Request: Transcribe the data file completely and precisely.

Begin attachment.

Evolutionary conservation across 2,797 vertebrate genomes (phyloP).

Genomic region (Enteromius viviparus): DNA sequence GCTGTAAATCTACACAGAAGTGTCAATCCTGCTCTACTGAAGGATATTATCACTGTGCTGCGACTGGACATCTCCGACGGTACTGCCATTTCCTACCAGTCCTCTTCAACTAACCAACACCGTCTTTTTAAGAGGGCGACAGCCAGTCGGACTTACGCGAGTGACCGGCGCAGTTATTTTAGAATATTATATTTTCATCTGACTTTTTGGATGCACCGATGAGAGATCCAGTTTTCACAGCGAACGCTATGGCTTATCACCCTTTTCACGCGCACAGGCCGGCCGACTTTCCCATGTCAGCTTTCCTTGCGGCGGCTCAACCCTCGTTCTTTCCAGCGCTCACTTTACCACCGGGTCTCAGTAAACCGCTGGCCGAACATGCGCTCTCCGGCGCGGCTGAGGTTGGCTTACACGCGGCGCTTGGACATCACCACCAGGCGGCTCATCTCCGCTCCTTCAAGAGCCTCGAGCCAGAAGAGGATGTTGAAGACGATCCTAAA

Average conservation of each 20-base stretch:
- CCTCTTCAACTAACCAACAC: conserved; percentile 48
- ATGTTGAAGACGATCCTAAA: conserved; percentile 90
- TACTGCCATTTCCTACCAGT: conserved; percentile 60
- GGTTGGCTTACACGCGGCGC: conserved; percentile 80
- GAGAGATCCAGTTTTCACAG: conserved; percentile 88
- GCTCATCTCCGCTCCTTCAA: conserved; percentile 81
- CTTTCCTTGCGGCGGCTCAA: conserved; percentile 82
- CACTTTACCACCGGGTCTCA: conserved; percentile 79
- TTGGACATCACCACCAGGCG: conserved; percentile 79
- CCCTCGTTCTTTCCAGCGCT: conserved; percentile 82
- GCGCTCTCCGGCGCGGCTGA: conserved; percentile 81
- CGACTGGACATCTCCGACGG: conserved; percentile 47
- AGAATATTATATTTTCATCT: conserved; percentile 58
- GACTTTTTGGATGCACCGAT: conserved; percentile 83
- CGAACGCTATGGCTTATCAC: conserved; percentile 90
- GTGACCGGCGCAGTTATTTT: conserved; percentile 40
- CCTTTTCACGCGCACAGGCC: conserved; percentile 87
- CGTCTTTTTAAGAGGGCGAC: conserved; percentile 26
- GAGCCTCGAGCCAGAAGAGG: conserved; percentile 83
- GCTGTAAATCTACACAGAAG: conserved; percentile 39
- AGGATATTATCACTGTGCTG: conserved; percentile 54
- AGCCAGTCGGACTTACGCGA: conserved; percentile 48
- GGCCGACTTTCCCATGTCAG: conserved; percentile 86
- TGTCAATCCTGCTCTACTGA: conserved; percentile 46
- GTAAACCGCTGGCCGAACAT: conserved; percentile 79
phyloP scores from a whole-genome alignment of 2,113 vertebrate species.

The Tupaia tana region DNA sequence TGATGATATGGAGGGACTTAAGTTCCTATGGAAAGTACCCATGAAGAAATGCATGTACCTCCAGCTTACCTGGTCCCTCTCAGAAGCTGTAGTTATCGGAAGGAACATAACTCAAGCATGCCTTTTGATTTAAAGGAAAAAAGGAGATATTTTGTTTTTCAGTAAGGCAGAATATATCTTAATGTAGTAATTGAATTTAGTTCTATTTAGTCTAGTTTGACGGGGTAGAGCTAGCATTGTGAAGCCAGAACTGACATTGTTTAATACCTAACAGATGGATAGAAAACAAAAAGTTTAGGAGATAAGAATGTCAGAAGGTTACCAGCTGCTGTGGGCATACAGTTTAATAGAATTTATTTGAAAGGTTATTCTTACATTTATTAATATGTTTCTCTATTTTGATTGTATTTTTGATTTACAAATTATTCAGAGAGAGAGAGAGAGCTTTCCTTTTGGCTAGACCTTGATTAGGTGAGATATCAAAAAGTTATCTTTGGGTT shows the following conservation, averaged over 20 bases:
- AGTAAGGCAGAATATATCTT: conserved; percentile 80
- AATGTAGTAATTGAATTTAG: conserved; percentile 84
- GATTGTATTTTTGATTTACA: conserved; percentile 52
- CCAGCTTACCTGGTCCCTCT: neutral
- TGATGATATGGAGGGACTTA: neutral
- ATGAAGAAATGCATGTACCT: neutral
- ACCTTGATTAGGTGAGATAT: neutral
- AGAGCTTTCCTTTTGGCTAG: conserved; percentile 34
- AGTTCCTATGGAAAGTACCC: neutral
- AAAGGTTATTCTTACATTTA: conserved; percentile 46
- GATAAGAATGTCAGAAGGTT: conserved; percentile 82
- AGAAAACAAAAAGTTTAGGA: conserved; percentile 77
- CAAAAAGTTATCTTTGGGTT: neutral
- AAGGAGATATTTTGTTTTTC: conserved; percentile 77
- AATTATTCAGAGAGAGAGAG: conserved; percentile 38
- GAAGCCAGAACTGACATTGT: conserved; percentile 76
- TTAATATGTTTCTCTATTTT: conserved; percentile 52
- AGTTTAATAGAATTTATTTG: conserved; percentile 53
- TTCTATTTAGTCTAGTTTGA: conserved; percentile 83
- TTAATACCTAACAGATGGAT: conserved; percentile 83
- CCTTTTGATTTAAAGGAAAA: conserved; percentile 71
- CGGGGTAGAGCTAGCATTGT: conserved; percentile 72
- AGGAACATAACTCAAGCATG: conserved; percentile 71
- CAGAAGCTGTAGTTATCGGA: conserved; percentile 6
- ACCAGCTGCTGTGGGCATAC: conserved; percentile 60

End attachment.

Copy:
Evolutionary conservation across 2,797 vertebrate genomes (phyloP).

Genomic region (Enteromius viviparus): DNA sequence GCTGTAAATCTACACAGAAGTGTCAATCCTGCTCTACTGAAGGATATTATCACTGTGCTGCGACTGGACATCTCCGACGGTACTGCCATTTCCTACCAGTCCTCTTCAACTAACCAACACCGTCTTTTTAAGAGGGCGACAGCCAGTCGGACTTACGCGAGTGACCGGCGCAGTTATTTTAGAATATTATATTTTCATCTGACTTTTTGGATGCACCGATGAGAGATCCAGTTTTCACAGCGAACGCTATGGCTTATCACCCTTTTCACGCGCACAGGCCGGCCGACTTTCCCATGTCAGCTTTCCTTGCGGCGGCTCAACCCTCGTTCTTTCCAGCGCTCACTTTACCACCGGGTCTCAGTAAACCGCTGGCCGAACATGCGCTCTCCGGCGCGGCTGAGGTTGGCTTACACGCGGCGCTTGGACATCACCACCAGGCGGCTCATCTCCGCTCCTTCAAGAGCCTCGAGCCAGAAGAGGATGTTGAAGACGATCCTAAA

Average conservation of each 20-base stretch:
- CCTCTTCAACTAACCAACAC: conserved; percentile 48
- ATGTTGAAGACGATCCTAAA: conserved; percentile 90
- TACTGCCATTTCCTACCAGT: conserved; percentile 60
- GGTTGGCTTACACGCGGCGC: conserved; percentile 80
- GAGAGATCCAGTTTTCACAG: conserved; percentile 88
- GCTCATCTCCGCTCCTTCAA: conserved; percentile 81
- CTTTCCTTGCGGCGGCTCAA: conserved; percentile 82
- CACTTTACCACCGGGTCTCA: conserved; percentile 79
- TTGGACATCACCACCAGGCG: conserved; percentile 79
- CCCTCGTTCTTTCCAGCGCT: conserved; percentile 82
- GCGCTCTCCGGCGCGGCTGA: conserved; percentile 81
- CGACTGGACATCTCCGACGG: conserved; percentile 47
- AGAATATTATATTTTCATCT: conserved; percentile 58
- GACTTTTTGGATGCACCGAT: conserved; percentile 83
- CGAACGCTATGGCTTATCAC: conserved; percentile 90
- GTGACCGGCGCAGTTATTTT: conserved; percentile 40
- CCTTTTCACGCGCACAGGCC: conserved; percentile 87
- CGTCTTTTTAAGAGGGCGAC: conserved; percentile 26
- GAGCCTCGAGCCAGAAGAGG: conserved; percentile 83
- GCTGTAAATCTACACAGAAG: conserved; percentile 39
- AGGATATTATCACTGTGCTG: conserved; percentile 54
- AGCCAGTCGGACTTACGCGA: conserved; percentile 48
- GGCCGACTTTCCCATGTCAG: conserved; percentile 86
- TGTCAATCCTGCTCTACTGA: conserved; percentile 46
- GTAAACCGCTGGCCGAACAT: conserved; percentile 79
phyloP scores from a whole-genome alignment of 2,113 vertebrate species.

The Tupaia tana region DNA sequence TGATGATATGGAGGGACTTAAGTTCCTATGGAAAGTACCCATGAAGAAATGCATGTACCTCCAGCTTACCTGGTCCCTCTCAGAAGCTGTAGTTATCGGAAGGAACATAACTCAAGCATGCCTTTTGATTTAAAGGAAAAAAGGAGATATTTTGTTTTTCAGTAAGGCAGAATATATCTTAATGTAGTAATTGAATTTAGTTCTATTTAGTCTAGTTTGACGGGGTAGAGCTAGCATTGTGAAGCCAGAACTGACATTGTTTAATACCTAACAGATGGATAGAAAACAAAAAGTTTAGGAGATAAGAATGTCAGAAGGTTACCAGCTGCTGTGGGCATACAGTTTAATAGAATTTATTTGAAAGGTTATTCTTACATTTATTAATATGTTTCTCTATTTTGATTGTATTTTTGATTTACAAATTATTCAGAGAGAGAGAGAGAGCTTTCCTTTTGGCTAGACCTTGATTAGGTGAGATATCAAAAAGTTATCTTTGGGTT shows the following conservation, averaged over 20 bases:
- AGTAAGGCAGAATATATCTT: conserved; percentile 80
- AATGTAGTAATTGAATTTAG: conserved; percentile 84
- GATTGTATTTTTGATTTACA: conserved; percentile 52
- CCAGCTTACCTGGTCCCTCT: neutral
- TGATGATATGGAGGGACTTA: neutral
- ATGAAGAAATGCATGTACCT: neutral
- ACCTTGATTAGGTGAGATAT: neutral
- AGAGCTTTCCTTTTGGCTAG: conserved; percentile 34
- AGTTCCTATGGAAAGTACCC: neutral
- AAAGGTTATTCTTACATTTA: conserved; percentile 46
- GATAAGAATGTCAGAAGGTT: conserved; percentile 82
- AGAAAACAAAAAGTTTAGGA: conserved; percentile 77
- CAAAAAGTTATCTTTGGGTT: neutral
- AAGGAGATATTTTGTTTTTC: conserved; percentile 77
- AATTATTCAGAGAGAGAGAG: conserved; percentile 38
- GAAGCCAGAACTGACATTGT: conserved; percentile 76
- TTAATATGTTTCTCTATTTT: conserved; percentile 52
- AGTTTAATAGAATTTATTTG: conserved; percentile 53
- TTCTATTTAGTCTAGTTTGA: conserved; percentile 83
- TTAATACCTAACAGATGGAT: conserved; percentile 83
- CCTTTTGATTTAAAGGAAAA: conserved; percentile 71
- CGGGGTAGAGCTAGCATTGT: conserved; percentile 72
- AGGAACATAACTCAAGCATG: conserved; percentile 71
- CAGAAGCTGTAGTTATCGGA: conserved; percentile 6
- ACCAGCTGCTGTGGGCATAC: conserved; percentile 60